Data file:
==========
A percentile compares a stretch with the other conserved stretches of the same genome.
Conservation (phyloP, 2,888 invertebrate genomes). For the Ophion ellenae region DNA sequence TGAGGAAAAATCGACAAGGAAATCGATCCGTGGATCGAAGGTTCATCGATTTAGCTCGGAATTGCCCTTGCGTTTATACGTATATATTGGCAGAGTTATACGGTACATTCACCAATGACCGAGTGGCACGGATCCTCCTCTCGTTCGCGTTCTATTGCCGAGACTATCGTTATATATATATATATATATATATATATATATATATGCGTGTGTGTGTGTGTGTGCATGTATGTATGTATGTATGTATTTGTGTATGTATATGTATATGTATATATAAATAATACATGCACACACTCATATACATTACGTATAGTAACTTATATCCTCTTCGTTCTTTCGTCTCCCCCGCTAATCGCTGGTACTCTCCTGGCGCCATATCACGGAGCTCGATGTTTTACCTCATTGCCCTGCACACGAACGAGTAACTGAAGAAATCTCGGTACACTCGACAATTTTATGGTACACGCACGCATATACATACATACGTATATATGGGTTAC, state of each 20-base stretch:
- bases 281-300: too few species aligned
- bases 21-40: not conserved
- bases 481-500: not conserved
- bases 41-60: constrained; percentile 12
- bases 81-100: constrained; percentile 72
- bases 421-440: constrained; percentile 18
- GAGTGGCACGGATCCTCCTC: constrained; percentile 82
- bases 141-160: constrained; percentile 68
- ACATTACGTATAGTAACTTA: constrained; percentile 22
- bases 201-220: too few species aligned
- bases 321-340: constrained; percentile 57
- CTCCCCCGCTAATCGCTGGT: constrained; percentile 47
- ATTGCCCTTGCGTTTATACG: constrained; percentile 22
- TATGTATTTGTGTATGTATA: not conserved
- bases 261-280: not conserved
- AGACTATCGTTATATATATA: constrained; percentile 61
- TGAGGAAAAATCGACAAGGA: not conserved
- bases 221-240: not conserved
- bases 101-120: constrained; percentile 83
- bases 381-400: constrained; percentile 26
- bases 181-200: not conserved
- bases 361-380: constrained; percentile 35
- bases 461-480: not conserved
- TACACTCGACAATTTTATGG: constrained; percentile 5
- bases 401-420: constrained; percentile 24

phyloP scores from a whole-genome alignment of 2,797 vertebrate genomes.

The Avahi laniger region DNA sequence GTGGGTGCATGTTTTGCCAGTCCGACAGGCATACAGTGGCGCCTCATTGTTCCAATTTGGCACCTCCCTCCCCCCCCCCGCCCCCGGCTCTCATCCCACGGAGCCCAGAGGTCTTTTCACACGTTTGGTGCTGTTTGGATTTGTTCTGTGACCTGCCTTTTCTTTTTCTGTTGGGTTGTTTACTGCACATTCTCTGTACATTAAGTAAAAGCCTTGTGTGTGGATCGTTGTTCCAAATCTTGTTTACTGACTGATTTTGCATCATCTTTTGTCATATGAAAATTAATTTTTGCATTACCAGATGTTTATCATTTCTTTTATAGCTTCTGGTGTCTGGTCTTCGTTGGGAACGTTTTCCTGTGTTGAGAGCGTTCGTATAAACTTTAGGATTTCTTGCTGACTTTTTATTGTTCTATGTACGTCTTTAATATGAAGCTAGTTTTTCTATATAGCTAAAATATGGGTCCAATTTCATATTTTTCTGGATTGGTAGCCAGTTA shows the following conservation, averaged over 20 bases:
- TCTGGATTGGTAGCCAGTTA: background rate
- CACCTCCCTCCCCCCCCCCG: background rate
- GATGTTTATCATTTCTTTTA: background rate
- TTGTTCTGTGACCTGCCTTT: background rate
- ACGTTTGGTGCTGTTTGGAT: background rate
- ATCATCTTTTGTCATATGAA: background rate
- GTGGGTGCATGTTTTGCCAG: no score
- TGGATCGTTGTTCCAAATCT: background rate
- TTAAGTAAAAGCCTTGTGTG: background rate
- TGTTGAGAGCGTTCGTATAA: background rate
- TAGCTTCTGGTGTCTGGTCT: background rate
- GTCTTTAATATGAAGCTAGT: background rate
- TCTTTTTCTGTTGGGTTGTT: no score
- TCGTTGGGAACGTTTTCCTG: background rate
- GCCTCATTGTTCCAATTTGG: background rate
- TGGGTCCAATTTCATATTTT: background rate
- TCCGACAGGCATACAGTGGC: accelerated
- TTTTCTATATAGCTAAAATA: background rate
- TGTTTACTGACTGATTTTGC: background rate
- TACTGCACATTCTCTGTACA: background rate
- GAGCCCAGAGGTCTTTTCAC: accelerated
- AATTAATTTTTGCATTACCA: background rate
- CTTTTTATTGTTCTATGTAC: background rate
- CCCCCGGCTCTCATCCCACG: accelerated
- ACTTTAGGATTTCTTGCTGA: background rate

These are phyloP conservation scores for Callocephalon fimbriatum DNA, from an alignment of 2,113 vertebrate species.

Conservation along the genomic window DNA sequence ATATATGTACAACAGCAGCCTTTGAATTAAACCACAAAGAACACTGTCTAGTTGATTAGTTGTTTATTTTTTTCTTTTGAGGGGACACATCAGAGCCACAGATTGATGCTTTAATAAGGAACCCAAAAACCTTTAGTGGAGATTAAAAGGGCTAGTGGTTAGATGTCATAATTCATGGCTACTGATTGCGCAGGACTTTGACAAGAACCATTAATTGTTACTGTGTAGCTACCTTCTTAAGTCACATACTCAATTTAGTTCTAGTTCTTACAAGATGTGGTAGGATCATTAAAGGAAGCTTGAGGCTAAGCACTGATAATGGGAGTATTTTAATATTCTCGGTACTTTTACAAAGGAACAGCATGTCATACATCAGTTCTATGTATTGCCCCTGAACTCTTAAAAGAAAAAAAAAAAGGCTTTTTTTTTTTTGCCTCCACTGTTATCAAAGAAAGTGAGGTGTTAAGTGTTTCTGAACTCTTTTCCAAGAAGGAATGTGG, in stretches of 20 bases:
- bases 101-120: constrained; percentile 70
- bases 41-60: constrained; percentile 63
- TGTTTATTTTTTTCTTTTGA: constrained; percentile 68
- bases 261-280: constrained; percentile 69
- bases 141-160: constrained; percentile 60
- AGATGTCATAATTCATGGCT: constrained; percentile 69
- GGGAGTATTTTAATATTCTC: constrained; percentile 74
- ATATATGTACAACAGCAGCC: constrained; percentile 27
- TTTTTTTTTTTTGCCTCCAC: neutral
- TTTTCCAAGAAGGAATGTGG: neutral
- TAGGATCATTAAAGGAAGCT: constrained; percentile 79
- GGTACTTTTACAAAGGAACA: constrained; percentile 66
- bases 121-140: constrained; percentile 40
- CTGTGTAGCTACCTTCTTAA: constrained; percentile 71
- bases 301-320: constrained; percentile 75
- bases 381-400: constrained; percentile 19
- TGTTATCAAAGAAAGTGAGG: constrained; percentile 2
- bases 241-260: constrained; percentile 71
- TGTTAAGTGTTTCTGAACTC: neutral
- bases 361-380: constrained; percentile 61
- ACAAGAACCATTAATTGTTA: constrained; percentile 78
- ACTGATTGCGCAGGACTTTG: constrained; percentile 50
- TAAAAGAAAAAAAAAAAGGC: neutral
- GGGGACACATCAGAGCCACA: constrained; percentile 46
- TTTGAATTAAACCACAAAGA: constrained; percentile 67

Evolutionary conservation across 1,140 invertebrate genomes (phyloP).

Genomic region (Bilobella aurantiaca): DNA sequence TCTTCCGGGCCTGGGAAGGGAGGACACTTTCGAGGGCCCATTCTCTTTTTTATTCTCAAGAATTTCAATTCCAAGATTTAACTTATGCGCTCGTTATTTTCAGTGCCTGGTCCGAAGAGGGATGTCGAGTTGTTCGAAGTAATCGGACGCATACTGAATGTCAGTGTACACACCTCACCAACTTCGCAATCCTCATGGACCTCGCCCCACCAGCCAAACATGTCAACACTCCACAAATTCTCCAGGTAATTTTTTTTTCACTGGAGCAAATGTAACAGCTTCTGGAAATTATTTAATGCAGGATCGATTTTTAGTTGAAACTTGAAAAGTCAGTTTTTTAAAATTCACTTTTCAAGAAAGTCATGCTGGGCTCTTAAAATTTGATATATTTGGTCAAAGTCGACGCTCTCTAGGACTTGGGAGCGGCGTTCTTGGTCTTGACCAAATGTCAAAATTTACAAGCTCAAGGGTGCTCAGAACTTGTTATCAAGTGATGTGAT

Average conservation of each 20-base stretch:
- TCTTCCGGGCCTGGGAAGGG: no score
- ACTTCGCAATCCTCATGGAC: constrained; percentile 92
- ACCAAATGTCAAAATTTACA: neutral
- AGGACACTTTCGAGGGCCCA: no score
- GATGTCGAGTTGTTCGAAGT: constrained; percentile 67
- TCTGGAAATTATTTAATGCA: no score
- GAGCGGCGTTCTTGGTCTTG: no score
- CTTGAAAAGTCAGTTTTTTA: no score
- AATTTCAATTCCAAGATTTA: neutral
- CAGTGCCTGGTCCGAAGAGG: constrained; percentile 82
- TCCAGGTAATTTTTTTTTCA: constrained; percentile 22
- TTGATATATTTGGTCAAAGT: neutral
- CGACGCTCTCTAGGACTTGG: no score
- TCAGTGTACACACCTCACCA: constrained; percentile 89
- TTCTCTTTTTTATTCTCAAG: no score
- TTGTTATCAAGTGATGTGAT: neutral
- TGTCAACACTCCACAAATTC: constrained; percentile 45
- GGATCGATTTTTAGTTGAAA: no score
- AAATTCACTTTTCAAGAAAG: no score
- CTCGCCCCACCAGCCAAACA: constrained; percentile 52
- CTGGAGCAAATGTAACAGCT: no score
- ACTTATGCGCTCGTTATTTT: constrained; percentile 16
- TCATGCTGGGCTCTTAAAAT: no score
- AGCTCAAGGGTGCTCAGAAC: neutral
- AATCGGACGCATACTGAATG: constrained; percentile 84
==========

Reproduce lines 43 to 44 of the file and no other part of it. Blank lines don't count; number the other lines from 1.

- TCGTTGGGAACGTTTTCCTG: background rate
- GCCTCATTGTTCCAATTTGG: background rate